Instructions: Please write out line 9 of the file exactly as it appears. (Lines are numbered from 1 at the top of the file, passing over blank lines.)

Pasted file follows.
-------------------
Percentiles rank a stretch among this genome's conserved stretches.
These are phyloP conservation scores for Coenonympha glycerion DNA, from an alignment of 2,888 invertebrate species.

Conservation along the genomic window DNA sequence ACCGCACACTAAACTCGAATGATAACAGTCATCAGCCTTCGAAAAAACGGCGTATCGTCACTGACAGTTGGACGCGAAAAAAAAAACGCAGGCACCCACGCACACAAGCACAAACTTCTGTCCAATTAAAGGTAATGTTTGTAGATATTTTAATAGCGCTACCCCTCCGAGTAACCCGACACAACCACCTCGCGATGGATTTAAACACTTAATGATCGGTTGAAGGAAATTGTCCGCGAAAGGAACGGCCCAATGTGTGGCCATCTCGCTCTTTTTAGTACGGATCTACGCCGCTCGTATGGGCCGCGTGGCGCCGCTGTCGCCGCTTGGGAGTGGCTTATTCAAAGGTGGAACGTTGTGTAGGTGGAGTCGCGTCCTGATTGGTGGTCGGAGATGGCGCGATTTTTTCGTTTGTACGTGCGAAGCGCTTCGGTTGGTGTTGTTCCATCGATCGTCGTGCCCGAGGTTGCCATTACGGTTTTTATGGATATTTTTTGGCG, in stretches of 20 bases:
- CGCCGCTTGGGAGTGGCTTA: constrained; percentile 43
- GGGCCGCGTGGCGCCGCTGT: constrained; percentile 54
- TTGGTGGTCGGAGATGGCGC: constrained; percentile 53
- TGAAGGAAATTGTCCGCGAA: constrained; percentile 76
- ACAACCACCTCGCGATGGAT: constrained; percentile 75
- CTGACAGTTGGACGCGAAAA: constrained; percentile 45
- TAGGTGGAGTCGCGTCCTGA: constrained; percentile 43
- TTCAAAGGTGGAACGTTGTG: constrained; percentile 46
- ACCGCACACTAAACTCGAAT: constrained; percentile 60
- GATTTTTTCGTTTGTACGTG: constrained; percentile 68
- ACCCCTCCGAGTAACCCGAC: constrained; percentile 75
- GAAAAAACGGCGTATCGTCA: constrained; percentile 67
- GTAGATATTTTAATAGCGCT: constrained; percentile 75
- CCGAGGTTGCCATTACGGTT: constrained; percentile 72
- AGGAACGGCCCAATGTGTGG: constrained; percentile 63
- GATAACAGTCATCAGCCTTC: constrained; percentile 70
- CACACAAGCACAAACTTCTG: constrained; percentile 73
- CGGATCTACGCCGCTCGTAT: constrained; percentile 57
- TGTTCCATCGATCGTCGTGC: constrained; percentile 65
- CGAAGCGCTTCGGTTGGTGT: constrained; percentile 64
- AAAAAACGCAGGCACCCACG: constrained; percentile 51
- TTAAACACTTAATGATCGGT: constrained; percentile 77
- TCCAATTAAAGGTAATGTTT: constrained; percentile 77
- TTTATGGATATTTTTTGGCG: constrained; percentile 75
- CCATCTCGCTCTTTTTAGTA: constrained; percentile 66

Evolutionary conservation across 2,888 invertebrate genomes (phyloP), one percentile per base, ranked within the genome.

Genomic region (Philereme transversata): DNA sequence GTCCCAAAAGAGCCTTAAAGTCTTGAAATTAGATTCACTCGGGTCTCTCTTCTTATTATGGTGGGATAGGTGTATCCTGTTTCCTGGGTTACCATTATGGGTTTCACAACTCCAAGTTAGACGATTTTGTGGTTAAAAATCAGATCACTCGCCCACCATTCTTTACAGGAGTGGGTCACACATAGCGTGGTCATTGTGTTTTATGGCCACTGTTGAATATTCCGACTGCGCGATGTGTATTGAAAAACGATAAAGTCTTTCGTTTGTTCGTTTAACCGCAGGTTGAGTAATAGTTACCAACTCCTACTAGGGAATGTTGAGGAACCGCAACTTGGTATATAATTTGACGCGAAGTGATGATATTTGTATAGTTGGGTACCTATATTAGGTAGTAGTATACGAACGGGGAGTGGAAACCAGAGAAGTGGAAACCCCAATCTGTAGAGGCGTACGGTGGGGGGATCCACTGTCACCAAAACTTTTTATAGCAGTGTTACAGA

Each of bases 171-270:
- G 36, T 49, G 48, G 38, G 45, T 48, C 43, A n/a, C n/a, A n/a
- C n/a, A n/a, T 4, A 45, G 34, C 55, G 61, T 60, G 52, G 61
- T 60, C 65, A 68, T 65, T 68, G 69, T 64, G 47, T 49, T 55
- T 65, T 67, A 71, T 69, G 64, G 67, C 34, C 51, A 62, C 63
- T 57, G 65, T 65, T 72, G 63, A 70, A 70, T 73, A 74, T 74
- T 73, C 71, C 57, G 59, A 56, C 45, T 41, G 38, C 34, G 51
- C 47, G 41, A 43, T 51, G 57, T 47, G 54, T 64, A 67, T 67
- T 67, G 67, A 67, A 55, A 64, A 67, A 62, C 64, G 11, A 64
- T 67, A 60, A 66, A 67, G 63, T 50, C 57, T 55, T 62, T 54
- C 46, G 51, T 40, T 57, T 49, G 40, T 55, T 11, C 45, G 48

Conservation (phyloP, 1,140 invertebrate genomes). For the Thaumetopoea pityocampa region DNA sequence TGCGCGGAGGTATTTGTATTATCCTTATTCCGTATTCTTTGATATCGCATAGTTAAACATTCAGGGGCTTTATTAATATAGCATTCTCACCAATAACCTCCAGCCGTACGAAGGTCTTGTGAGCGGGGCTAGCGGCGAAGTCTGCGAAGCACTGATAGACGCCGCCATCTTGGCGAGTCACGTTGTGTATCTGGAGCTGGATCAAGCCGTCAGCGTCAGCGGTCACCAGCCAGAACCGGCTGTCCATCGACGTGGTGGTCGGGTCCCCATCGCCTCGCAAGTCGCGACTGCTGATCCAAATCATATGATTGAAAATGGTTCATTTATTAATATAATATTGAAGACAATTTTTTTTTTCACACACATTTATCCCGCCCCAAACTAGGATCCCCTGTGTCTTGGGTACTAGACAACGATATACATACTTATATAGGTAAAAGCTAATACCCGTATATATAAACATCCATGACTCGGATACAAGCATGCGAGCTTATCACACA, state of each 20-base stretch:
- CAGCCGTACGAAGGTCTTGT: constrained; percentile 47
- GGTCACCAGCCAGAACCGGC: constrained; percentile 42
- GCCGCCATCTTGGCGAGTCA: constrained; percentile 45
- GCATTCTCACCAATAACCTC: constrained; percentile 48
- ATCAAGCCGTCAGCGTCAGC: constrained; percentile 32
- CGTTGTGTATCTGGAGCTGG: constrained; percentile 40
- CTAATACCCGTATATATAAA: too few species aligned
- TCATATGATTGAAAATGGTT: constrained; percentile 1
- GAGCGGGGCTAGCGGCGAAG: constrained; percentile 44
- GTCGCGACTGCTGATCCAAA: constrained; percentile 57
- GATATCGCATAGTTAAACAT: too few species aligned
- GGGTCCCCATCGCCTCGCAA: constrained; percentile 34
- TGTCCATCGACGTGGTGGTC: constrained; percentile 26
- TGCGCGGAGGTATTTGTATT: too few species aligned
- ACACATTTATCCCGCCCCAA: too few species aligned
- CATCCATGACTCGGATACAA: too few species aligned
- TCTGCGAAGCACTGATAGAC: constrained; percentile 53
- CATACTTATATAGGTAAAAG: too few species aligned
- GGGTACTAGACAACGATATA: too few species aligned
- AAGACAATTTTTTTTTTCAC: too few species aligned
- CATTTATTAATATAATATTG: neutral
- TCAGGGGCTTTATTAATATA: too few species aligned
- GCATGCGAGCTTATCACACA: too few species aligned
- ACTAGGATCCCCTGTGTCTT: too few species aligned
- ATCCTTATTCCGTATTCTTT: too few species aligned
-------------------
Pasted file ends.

- CTGACAGTTGGACGCGAAAA: constrained; percentile 45